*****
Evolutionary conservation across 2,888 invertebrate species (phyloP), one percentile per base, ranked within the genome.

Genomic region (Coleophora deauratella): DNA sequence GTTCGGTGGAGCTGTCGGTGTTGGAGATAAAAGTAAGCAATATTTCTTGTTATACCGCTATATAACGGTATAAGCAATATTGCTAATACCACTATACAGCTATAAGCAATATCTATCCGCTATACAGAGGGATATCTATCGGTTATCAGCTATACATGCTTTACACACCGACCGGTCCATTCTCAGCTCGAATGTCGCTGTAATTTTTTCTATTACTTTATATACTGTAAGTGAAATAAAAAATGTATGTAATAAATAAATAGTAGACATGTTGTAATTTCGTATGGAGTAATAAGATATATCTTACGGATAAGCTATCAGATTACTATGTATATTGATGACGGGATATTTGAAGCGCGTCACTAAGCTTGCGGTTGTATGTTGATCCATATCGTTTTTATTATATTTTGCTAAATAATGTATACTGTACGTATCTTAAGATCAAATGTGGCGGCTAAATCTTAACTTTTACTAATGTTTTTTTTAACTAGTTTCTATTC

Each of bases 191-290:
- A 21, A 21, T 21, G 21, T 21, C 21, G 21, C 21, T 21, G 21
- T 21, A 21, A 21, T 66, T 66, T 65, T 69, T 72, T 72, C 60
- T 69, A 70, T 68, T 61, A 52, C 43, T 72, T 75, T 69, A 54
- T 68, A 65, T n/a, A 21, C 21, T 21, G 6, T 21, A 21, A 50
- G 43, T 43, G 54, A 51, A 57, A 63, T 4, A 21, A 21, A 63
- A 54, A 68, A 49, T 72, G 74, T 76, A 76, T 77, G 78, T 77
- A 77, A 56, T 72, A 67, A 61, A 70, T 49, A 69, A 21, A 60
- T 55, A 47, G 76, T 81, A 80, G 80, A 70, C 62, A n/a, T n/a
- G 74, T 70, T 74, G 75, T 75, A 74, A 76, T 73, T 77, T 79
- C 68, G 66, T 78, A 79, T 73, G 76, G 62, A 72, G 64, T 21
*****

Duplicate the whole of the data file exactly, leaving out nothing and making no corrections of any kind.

Evolutionary conservation across 2,888 invertebrate species (phyloP), one percentile per base, ranked within the genome.

Genomic region (Coleophora deauratella): DNA sequence GTTCGGTGGAGCTGTCGGTGTTGGAGATAAAAGTAAGCAATATTTCTTGTTATACCGCTATATAACGGTATAAGCAATATTGCTAATACCACTATACAGCTATAAGCAATATCTATCCGCTATACAGAGGGATATCTATCGGTTATCAGCTATACATGCTTTACACACCGACCGGTCCATTCTCAGCTCGAATGTCGCTGTAATTTTTTCTATTACTTTATATACTGTAAGTGAAATAAAAAATGTATGTAATAAATAAATAGTAGACATGTTGTAATTTCGTATGGAGTAATAAGATATATCTTACGGATAAGCTATCAGATTACTATGTATATTGATGACGGGATATTTGAAGCGCGTCACTAAGCTTGCGGTTGTATGTTGATCCATATCGTTTTTATTATATTTTGCTAAATAATGTATACTGTACGTATCTTAAGATCAAATGTGGCGGCTAAATCTTAACTTTTACTAATGTTTTTTTTAACTAGTTTCTATTC

Each of bases 191-290:
- A 21, A 21, T 21, G 21, T 21, C 21, G 21, C 21, T 21, G 21
- T 21, A 21, A 21, T 66, T 66, T 65, T 69, T 72, T 72, C 60
- T 69, A 70, T 68, T 61, A 52, C 43, T 72, T 75, T 69, A 54
- T 68, A 65, T n/a, A 21, C 21, T 21, G 6, T 21, A 21, A 50
- G 43, T 43, G 54, A 51, A 57, A 63, T 4, A 21, A 21, A 63
- A 54, A 68, A 49, T 72, G 74, T 76, A 76, T 77, G 78, T 77
- A 77, A 56, T 72, A 67, A 61, A 70, T 49, A 69, A 21, A 60
- T 55, A 47, G 76, T 81, A 80, G 80, A 70, C 62, A n/a, T n/a
- G 74, T 70, T 74, G 75, T 75, A 74, A 76, T 73, T 77, T 79
- C 68, G 66, T 78, A 79, T 73, G 76, G 62, A 72, G 64, T 21